a)     I can't remember a time when I didn't write. When I was a kid, I wrote episodes of my favorite TV shows, casting me playing opposite my favorite teen idols like Bobby Sherman and David Cassidy. 
4)     If you could meet any author, past or present, who would it be and why?   
a)     I'd love to sit down with Nicholas Sparks. Anyone with that many bestsellers would make a great mentor.
5)     How long does it take you to write a book, and what was your fastest book to write?
a)      I'm slow. I usually plan for two novels a year, but historical fiction novels take a full year at least because of the research. I've been working on a WWII novel for over a year because the research requires live interviews with the main character--an 88-year-old French WWII survivor who survived the Nazi invasion of her small town.
6)     What is your favorite thing to do in the summertime?

a)     I love the ocean, so heading to the beach with family is my very favorite thing to do in the summer. I love everything about the water--the sound of the waves, the smell of the sea, it's movement and the way its color changes with the sky. Ahhhhhh. . . .





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Friday, 3 August 2018

Great Summer Reads Countdown Blitz Day 23




TJ Amberson hails from the Pacific Northwest, where she lives with her husband and nutty cocker spaniel. Her most recent novels include The Kingdom of Nereth, The Council of Nereth, Fusion, and Love at Lakewood Med. When she's not writing, TJ can probably be found enjoying a hot chocolate, pretending to know how to garden, riding her bike, playing the piano, or surfing the Internet for cheap plane tickets.
  

With a love of writing in multiple genres, TJ Amberson strives to provide well-written, age-appropriate, and original novels for tweens, teens, and new adults.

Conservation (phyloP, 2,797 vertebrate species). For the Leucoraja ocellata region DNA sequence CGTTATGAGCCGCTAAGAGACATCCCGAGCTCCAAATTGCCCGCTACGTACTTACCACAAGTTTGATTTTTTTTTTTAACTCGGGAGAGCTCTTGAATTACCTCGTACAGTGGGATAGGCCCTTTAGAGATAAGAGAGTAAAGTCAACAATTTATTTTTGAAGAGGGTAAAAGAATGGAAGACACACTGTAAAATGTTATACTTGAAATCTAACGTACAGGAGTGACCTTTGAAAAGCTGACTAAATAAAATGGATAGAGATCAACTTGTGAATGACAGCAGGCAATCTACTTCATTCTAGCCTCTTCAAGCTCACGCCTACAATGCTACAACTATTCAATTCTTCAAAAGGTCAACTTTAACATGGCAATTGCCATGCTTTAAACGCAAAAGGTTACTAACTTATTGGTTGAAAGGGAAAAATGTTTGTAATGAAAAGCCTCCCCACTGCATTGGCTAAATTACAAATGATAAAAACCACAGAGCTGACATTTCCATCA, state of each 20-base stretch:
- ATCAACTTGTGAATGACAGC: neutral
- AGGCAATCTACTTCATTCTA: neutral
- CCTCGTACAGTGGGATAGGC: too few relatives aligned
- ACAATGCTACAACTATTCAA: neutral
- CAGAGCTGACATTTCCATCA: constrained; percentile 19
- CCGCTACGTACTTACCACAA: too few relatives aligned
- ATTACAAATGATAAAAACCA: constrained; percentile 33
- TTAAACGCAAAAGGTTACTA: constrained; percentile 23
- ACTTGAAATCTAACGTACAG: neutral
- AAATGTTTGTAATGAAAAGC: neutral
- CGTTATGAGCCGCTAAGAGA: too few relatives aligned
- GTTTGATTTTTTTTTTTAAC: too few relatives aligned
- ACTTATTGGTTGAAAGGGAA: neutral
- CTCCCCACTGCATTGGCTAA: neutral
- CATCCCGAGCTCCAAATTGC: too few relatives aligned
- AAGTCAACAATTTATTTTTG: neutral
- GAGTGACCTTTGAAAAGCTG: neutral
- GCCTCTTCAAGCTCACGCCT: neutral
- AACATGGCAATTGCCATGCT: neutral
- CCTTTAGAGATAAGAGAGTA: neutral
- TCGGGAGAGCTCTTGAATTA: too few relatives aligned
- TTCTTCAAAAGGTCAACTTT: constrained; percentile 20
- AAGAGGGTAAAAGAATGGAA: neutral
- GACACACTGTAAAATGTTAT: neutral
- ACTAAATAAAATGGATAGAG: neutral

~ Facebook  ~ Website ~



Savannah Drake would be thrilled about starting her final year of medical school if it weren't for one thing: she has to spend a month working in the emergency room with cold, aloof Dr. Wesley Kent as her mentor. 

When her first day in the ER proves to be a humiliating disaster, Savannah is ready to swear off emergency medicine forever. Gradually, though, she finds that the unpredictable, emotional experience of caring for patients in the emergency room is affecting her far differently than she expected--and Dr. Kent turns out to be anything but the arrogant attending physician that she assumed him to be. 

But just when Savannah finally admits to herself that she is falling for Dr. Kent, she learns that things at the hospital are not all what they seem. 

Faced with a seemingly impossible choice, Savannah must decide between her future career and everything that she has come to care so much about.




Author Interview:

1.      What is your favorite book that is not yours?
Les Miserables

2.      Do you write in multiple genres? Which genre is your favorite to write?
Yes, I write books of several genres. Exploring different voices and styles is one of my favorite parts of writing. So far, I have published a young adult historical fantasy (THE KINGDOM OF NERETH), a young adult contemporary lite sci-fi (FUSION), and a clean medical romantic comedy for adults (LOVE AT LAKEWOOD MED). I am currently finishing a young adult paranormal romance (BETWEEN), writing the sequel to the historical fantasy (THE COUNCIL OF NERETH), and starting another rom-com. I wrote a little more about the pros and cons of being a multi-genre author on my blog: http://tjamberson.com/index.php/2018/04/07/take-the-risk/